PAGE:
Riots break out in Tibet's capital over China's rule

BEIJING — Fires and rock-throwing protests erupted in the Tibetan capital of Lhasa on Friday as unrest against Chinese rule of the autonomous region escalated to its highest level in two decades.

Witnesses reported random gunfire in the city and said angry Tibetans were chasing down and beating Chinese in the streets.

The U.S. Embassy warned Americans to stay away from Tibet, noting “firsthand reports from American citizens in the city who report gunfire and other indications of violence.”

A flagship building in the old city of Lhasa, the Tromzikhang market, was heavily damaged in a fire, witnesses said. Protesters set tires afire in streets at various parts of the city, especially along Beijing Street. Witnesses said they had seen police cars and fire trucks that had been smashed and set afire.

A lockdown of three monasteries in the Lhasa area remained in effect to block saffron-robed monks from returning to the streets, as they did Monday and Tuesday, in an unusual display of opposition to Chinese rule, which has been marked by alternating periods of repression and restraint since Chinese troops seized control in 1950. After serious unrest in 1989, martial law was declared in Tibet.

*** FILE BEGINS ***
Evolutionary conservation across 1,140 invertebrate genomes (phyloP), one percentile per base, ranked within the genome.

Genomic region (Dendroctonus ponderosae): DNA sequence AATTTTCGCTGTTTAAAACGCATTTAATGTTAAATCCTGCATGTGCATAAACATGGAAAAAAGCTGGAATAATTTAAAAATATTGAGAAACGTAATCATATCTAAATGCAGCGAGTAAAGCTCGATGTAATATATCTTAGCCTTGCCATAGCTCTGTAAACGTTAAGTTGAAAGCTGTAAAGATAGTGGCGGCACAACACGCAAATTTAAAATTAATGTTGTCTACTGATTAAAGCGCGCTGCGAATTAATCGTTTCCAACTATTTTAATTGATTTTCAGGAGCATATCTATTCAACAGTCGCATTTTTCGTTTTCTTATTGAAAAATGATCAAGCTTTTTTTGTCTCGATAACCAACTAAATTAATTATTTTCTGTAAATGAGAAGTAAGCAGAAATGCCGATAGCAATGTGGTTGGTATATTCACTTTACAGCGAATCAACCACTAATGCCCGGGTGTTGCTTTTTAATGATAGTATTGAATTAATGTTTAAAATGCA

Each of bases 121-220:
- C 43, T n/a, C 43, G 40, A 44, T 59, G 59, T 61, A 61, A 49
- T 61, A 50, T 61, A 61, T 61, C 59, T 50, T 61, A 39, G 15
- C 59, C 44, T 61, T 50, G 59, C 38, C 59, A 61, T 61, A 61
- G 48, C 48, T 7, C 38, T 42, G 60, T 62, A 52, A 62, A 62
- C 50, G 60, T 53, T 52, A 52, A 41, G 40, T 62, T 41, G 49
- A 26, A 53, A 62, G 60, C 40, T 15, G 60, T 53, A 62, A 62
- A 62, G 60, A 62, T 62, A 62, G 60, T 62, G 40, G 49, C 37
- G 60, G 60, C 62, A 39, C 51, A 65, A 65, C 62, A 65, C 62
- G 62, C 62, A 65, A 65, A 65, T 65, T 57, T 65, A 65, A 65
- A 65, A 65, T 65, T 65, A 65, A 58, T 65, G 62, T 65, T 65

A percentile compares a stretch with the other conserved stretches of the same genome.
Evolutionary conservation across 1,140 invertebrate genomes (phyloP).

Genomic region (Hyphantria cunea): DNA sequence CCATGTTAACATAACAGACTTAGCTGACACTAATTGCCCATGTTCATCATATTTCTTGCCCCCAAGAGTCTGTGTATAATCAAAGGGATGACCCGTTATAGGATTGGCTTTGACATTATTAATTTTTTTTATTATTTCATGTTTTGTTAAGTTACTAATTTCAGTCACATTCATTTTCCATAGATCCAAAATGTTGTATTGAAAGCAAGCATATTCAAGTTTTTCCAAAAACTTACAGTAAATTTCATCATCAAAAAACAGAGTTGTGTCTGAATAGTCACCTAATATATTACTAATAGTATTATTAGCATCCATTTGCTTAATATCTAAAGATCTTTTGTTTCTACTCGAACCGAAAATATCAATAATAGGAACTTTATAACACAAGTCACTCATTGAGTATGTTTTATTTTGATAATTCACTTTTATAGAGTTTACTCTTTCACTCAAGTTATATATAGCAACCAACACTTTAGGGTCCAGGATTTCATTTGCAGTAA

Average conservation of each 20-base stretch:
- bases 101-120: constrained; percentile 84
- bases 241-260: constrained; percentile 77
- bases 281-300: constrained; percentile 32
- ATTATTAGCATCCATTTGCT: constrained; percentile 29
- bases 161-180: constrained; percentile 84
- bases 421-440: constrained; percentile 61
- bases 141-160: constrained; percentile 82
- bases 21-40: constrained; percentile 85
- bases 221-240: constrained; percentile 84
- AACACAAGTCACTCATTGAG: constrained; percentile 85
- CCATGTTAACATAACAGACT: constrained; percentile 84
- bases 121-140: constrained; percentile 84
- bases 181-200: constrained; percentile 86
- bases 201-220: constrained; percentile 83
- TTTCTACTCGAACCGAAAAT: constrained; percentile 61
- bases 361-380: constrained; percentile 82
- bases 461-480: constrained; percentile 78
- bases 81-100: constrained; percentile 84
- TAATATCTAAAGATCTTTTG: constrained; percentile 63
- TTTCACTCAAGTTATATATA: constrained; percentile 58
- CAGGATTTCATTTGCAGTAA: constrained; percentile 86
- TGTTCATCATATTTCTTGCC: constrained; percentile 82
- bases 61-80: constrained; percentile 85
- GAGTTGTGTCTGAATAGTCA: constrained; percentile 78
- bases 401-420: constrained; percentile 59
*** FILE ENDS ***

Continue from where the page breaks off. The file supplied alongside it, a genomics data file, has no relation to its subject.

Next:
“Lhasa reels under (an) extremely tense situation at the moment. . . . There is smoke every where from burning shops and vehicles,” according to a statement from the Tibetan Center for Human Rights and Democracy, a nonprofit advocacy group based in Dharamsala, India.

Internet accounts painted a picture of chaos in the city.

“People were just running randomly about. Some of them were looting,” said a witness who used the internet name “North Wind” on the website.

He said some 1,000 soldiers with riot shields had gathered in front of a stadium in Lhasa.

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